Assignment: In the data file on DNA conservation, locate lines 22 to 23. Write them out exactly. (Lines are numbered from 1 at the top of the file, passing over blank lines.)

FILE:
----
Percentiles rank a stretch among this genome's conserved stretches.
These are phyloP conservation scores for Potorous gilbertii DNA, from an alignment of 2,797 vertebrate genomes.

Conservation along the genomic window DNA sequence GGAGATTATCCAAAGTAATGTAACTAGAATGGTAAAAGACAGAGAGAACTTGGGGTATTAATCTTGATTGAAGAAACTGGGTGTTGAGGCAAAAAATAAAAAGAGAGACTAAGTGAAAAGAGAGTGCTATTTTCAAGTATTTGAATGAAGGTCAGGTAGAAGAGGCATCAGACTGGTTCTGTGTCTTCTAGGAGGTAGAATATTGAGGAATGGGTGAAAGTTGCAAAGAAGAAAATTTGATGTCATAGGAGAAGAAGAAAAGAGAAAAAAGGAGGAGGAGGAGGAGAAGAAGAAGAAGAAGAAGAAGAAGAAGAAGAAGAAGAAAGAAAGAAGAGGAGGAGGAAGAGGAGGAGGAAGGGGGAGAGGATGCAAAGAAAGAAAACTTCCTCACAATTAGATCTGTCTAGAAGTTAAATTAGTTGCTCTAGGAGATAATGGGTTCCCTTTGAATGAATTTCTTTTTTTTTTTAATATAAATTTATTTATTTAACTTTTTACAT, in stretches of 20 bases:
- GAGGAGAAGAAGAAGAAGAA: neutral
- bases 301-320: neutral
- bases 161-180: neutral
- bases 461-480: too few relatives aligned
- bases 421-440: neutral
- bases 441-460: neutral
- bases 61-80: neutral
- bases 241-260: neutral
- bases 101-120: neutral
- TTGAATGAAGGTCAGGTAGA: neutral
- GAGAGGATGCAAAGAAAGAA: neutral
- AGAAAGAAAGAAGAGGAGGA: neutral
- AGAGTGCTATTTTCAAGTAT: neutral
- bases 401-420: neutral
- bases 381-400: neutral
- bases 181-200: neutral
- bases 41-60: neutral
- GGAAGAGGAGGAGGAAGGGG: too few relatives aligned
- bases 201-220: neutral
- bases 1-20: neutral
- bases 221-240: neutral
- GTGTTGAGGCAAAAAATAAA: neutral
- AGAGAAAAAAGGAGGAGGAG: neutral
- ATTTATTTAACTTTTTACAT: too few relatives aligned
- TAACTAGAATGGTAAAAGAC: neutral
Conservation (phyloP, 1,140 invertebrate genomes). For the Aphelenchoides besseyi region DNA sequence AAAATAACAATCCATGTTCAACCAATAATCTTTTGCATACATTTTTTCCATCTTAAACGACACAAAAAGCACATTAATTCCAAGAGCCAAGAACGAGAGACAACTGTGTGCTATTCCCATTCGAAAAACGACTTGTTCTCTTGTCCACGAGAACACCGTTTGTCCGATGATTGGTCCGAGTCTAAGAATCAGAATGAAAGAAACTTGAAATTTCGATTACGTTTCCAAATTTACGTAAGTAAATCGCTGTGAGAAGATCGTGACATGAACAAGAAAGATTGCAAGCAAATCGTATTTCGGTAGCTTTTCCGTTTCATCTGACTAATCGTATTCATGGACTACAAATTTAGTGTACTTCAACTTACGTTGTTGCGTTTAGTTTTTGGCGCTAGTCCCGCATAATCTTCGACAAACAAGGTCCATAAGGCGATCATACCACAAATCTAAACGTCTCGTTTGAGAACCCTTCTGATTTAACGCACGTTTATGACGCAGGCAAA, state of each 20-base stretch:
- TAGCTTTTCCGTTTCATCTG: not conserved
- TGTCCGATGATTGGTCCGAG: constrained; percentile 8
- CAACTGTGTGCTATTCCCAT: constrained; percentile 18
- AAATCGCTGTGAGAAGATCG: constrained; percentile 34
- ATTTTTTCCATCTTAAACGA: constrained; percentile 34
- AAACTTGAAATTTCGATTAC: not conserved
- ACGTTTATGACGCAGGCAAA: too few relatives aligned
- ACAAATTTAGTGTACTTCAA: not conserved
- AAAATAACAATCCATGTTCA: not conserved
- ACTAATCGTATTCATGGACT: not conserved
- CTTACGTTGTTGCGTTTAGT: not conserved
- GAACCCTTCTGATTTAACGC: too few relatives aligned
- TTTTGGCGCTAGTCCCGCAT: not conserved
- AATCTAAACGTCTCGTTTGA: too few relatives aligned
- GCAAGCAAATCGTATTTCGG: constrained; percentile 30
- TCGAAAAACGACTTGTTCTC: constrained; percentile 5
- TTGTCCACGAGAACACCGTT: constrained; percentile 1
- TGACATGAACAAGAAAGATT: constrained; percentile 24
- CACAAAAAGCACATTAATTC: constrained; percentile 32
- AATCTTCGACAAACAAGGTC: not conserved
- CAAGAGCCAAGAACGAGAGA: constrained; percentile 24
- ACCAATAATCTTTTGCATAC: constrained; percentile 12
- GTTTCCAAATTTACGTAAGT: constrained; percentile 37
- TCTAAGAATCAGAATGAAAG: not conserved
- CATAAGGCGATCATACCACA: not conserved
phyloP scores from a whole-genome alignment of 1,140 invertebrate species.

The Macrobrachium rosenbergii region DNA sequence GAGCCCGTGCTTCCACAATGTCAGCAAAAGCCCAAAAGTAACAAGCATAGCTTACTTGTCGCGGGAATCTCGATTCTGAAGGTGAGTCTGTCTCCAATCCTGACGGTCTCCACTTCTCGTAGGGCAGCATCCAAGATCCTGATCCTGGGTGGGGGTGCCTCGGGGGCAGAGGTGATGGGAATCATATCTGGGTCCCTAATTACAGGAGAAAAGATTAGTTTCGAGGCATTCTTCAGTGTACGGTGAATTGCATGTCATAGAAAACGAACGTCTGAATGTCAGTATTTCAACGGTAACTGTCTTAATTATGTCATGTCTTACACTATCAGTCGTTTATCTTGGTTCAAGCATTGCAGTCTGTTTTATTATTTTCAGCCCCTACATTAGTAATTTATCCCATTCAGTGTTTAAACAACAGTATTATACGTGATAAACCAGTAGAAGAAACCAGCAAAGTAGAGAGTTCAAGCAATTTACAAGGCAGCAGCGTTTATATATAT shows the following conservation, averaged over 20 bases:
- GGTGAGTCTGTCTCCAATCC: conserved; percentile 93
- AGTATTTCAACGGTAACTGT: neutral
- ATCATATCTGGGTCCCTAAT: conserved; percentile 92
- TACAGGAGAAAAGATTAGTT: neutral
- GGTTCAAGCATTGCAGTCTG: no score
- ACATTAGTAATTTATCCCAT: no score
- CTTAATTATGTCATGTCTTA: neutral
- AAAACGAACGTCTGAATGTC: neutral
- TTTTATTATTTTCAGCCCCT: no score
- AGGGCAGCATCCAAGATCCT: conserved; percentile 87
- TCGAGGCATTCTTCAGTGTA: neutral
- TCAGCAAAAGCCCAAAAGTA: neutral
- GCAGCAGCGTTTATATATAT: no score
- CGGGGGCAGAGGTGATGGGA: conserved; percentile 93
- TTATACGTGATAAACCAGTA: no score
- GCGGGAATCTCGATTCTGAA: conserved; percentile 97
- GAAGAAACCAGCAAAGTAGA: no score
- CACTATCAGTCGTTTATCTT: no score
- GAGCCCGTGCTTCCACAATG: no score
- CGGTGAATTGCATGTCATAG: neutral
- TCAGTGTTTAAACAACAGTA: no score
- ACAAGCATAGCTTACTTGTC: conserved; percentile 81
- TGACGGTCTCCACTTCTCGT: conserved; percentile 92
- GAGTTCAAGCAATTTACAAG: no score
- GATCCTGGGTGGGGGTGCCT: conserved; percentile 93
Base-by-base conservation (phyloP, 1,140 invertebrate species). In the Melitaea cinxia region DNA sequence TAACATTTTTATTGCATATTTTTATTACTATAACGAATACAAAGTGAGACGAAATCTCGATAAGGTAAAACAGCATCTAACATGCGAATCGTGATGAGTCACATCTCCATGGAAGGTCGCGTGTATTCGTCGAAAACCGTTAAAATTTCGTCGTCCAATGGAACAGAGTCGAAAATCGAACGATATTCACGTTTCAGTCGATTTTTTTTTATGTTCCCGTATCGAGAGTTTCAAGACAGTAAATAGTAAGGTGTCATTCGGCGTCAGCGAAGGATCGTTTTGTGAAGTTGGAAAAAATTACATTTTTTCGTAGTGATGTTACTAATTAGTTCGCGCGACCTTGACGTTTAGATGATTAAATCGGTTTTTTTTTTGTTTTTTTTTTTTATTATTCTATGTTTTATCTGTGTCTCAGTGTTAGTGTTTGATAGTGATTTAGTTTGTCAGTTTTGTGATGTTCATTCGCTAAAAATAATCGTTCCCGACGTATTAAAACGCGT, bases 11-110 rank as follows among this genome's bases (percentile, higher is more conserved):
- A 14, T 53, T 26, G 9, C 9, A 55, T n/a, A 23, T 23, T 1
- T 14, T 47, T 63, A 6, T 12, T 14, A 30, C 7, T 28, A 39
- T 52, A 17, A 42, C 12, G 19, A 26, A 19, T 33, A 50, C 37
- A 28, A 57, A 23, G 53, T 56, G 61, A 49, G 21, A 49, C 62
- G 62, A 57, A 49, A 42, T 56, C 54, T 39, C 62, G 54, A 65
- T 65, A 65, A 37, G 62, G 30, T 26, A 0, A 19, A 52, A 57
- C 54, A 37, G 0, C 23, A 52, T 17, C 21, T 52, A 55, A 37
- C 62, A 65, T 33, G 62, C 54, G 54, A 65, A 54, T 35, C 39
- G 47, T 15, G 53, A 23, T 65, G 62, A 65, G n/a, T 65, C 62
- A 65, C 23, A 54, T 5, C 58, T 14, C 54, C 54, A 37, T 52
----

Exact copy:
- bases 201-220: neutral
- bases 1-20: neutral